Stationary vs. Stationery and other commonly misused words
There's nothing wrong with a little grammar goof here or there. But if all your notes are full of mistakes, it makes you sound less professional. That's why we've rounded up this handy list. Use it as a cheat sheet the next time you need to write a thank-you note, a letter or just about anything else:
Commonly misused words
Stationary vs. Stationery
Stationary means unmoving. This word is used to describe something else. "The car was stationary", i.e., it was parked.
Stationery is paper you use for correspondence. "My son's stationery has cars on it."
Accept vs. Except
Accept means you take something. "I am happy to accept your gift."
Except means you exclude something. "I love everything about this gift except the color."
Than vs. Then
Than is used when you're comparing things. "My grammar is better than yours."
Then means "at that time" or "next." "I sent a letter, then realized I had forgotten to hit spell check."
There vs. Their vs. They're
There is a location. "The cake is over there."
Their means belonging to more than one person. "Their cake is almost gone."
They're means "they are." "They're standing by the empty cake platter."
Your vs. You're
Your means something that belongs to you. "Your cake is gone."
You're means "you are." "You're going to have to go buy another cake."
I could care less
If you could care less, that means you care at least a little now. What you're probably trying to say is, "I couldn't care less," meaning you already care so little it would be impossible to care less.
Commonly misspelled words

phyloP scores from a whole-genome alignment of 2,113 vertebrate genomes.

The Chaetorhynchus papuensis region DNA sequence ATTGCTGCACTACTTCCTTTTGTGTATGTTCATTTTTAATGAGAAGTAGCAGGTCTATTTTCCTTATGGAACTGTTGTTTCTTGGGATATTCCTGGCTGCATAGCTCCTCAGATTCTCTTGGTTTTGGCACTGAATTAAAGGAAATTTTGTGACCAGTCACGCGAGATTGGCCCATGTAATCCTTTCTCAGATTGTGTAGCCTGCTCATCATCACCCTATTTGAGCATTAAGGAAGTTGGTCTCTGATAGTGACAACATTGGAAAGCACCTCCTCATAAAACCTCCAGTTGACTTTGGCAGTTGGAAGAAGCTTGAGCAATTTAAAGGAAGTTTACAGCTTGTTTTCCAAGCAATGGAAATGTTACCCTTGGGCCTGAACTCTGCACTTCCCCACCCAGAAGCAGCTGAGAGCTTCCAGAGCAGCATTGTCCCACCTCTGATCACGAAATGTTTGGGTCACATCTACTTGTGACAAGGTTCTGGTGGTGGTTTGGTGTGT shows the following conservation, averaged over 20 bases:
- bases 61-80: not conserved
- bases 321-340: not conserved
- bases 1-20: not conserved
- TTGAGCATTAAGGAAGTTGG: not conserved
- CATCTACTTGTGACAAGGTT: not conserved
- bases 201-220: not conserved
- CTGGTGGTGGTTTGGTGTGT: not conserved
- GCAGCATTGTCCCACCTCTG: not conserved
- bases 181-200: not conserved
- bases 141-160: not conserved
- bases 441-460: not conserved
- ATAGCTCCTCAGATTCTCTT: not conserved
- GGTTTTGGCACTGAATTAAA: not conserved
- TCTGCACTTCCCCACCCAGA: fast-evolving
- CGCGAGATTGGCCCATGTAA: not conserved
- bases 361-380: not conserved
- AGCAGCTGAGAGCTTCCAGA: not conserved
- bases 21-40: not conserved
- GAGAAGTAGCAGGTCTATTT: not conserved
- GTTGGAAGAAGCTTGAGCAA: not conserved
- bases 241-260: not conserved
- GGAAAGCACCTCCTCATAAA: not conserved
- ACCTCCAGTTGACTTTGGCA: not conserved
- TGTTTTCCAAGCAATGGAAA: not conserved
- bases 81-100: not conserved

What you're really trying to say: a lot
Alot is not a word, and allot means to distribute. If you're trying to say there is an abundance of something, don't forget the space.
What you're really trying to say: weird
What they should have been telling us in grade school is "I before E, except after C, or W, or in other obscure circumstances that will make you want to throw your dictionary out the window." (Foreign and height are some other exceptions to the usual rhyme.)
What you're really trying to say: mischievous
This is a three-syllable word that many people add a fourth syllable to.
What you may be trying to say: breath
If you're looking for the word that rhymes with Beth, skip the extra E at the end. If you're talking about the action of taking in air, which rhymes with seethe, you say breathe.
What you're really trying to say: calendar
Even though most people say "cal-en-der," the word actually ends with "dar."
What you're really trying to say: regardless
Regardless means "without care," so that alone gets across your message. Irregardless is not a word, but if it were, it would mean "not without care" - probably not what you are trying to say.